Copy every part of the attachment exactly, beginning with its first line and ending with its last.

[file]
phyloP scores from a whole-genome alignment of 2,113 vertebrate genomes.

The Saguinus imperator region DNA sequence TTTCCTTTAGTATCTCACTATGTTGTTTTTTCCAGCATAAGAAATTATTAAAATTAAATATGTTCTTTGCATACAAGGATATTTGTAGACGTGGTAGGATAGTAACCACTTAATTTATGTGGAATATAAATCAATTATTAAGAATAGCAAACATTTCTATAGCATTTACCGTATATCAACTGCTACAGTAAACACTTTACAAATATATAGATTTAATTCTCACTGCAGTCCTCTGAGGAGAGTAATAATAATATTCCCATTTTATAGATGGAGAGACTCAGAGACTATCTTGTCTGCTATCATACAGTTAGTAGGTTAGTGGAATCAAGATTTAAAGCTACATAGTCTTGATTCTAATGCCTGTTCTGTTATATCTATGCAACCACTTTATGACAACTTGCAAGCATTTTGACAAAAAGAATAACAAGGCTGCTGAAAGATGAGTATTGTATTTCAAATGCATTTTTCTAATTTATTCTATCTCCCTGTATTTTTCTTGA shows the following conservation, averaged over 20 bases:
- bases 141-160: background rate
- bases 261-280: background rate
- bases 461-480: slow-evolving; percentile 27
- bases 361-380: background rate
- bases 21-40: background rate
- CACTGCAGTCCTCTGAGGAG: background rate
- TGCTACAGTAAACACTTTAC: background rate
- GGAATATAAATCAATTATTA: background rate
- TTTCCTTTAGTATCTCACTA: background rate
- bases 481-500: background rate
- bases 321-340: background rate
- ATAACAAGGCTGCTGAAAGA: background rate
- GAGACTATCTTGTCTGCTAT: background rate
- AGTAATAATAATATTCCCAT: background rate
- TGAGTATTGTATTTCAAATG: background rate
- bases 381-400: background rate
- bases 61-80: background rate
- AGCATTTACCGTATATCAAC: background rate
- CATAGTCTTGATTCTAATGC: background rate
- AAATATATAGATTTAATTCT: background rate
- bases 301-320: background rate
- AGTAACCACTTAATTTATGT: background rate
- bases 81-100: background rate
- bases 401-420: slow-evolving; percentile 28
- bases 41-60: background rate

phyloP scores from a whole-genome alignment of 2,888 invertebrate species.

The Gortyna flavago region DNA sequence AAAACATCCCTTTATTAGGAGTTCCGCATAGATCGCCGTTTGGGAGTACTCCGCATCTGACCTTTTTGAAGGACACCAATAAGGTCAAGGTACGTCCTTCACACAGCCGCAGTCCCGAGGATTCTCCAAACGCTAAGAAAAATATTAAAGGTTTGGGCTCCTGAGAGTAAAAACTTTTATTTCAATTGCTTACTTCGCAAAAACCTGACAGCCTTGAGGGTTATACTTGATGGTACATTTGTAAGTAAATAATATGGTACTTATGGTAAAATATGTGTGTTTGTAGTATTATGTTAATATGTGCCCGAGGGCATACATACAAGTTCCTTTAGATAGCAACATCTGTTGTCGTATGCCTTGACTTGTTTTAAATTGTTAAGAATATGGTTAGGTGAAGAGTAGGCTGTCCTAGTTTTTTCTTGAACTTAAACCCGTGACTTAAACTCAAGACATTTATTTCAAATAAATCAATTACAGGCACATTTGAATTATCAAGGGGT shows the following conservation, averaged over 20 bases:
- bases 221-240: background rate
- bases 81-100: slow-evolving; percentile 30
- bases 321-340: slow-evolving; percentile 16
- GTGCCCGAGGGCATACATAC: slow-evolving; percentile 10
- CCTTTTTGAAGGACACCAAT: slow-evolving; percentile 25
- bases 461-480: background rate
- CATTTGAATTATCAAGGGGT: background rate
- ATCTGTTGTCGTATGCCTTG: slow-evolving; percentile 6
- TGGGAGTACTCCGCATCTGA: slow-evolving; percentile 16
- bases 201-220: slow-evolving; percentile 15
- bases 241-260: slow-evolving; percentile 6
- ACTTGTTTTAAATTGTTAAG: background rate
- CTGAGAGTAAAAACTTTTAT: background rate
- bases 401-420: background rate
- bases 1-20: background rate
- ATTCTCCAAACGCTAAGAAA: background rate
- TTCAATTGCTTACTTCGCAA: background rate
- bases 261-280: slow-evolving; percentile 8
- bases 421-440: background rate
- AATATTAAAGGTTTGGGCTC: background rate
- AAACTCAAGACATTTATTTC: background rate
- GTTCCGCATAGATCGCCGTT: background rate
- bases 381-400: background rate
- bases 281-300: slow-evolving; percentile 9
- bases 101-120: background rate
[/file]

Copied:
phyloP scores from a whole-genome alignment of 2,113 vertebrate genomes.

The Saguinus imperator region DNA sequence TTTCCTTTAGTATCTCACTATGTTGTTTTTTCCAGCATAAGAAATTATTAAAATTAAATATGTTCTTTGCATACAAGGATATTTGTAGACGTGGTAGGATAGTAACCACTTAATTTATGTGGAATATAAATCAATTATTAAGAATAGCAAACATTTCTATAGCATTTACCGTATATCAACTGCTACAGTAAACACTTTACAAATATATAGATTTAATTCTCACTGCAGTCCTCTGAGGAGAGTAATAATAATATTCCCATTTTATAGATGGAGAGACTCAGAGACTATCTTGTCTGCTATCATACAGTTAGTAGGTTAGTGGAATCAAGATTTAAAGCTACATAGTCTTGATTCTAATGCCTGTTCTGTTATATCTATGCAACCACTTTATGACAACTTGCAAGCATTTTGACAAAAAGAATAACAAGGCTGCTGAAAGATGAGTATTGTATTTCAAATGCATTTTTCTAATTTATTCTATCTCCCTGTATTTTTCTTGA shows the following conservation, averaged over 20 bases:
- bases 141-160: background rate
- bases 261-280: background rate
- bases 461-480: slow-evolving; percentile 27
- bases 361-380: background rate
- bases 21-40: background rate
- CACTGCAGTCCTCTGAGGAG: background rate
- TGCTACAGTAAACACTTTAC: background rate
- GGAATATAAATCAATTATTA: background rate
- TTTCCTTTAGTATCTCACTA: background rate
- bases 481-500: background rate
- bases 321-340: background rate
- ATAACAAGGCTGCTGAAAGA: background rate
- GAGACTATCTTGTCTGCTAT: background rate
- AGTAATAATAATATTCCCAT: background rate
- TGAGTATTGTATTTCAAATG: background rate
- bases 381-400: background rate
- bases 61-80: background rate
- AGCATTTACCGTATATCAAC: background rate
- CATAGTCTTGATTCTAATGC: background rate
- AAATATATAGATTTAATTCT: background rate
- bases 301-320: background rate
- AGTAACCACTTAATTTATGT: background rate
- bases 81-100: background rate
- bases 401-420: slow-evolving; percentile 28
- bases 41-60: background rate

phyloP scores from a whole-genome alignment of 2,888 invertebrate species.

The Gortyna flavago region DNA sequence AAAACATCCCTTTATTAGGAGTTCCGCATAGATCGCCGTTTGGGAGTACTCCGCATCTGACCTTTTTGAAGGACACCAATAAGGTCAAGGTACGTCCTTCACACAGCCGCAGTCCCGAGGATTCTCCAAACGCTAAGAAAAATATTAAAGGTTTGGGCTCCTGAGAGTAAAAACTTTTATTTCAATTGCTTACTTCGCAAAAACCTGACAGCCTTGAGGGTTATACTTGATGGTACATTTGTAAGTAAATAATATGGTACTTATGGTAAAATATGTGTGTTTGTAGTATTATGTTAATATGTGCCCGAGGGCATACATACAAGTTCCTTTAGATAGCAACATCTGTTGTCGTATGCCTTGACTTGTTTTAAATTGTTAAGAATATGGTTAGGTGAAGAGTAGGCTGTCCTAGTTTTTTCTTGAACTTAAACCCGTGACTTAAACTCAAGACATTTATTTCAAATAAATCAATTACAGGCACATTTGAATTATCAAGGGGT shows the following conservation, averaged over 20 bases:
- bases 221-240: background rate
- bases 81-100: slow-evolving; percentile 30
- bases 321-340: slow-evolving; percentile 16
- GTGCCCGAGGGCATACATAC: slow-evolving; percentile 10
- CCTTTTTGAAGGACACCAAT: slow-evolving; percentile 25
- bases 461-480: background rate
- CATTTGAATTATCAAGGGGT: background rate
- ATCTGTTGTCGTATGCCTTG: slow-evolving; percentile 6
- TGGGAGTACTCCGCATCTGA: slow-evolving; percentile 16
- bases 201-220: slow-evolving; percentile 15
- bases 241-260: slow-evolving; percentile 6
- ACTTGTTTTAAATTGTTAAG: background rate
- CTGAGAGTAAAAACTTTTAT: background rate
- bases 401-420: background rate
- bases 1-20: background rate
- ATTCTCCAAACGCTAAGAAA: background rate
- TTCAATTGCTTACTTCGCAA: background rate
- bases 261-280: slow-evolving; percentile 8
- bases 421-440: background rate
- AATATTAAAGGTTTGGGCTC: background rate
- AAACTCAAGACATTTATTTC: background rate
- GTTCCGCATAGATCGCCGTT: background rate
- bases 381-400: background rate
- bases 281-300: slow-evolving; percentile 9
- bases 101-120: background rate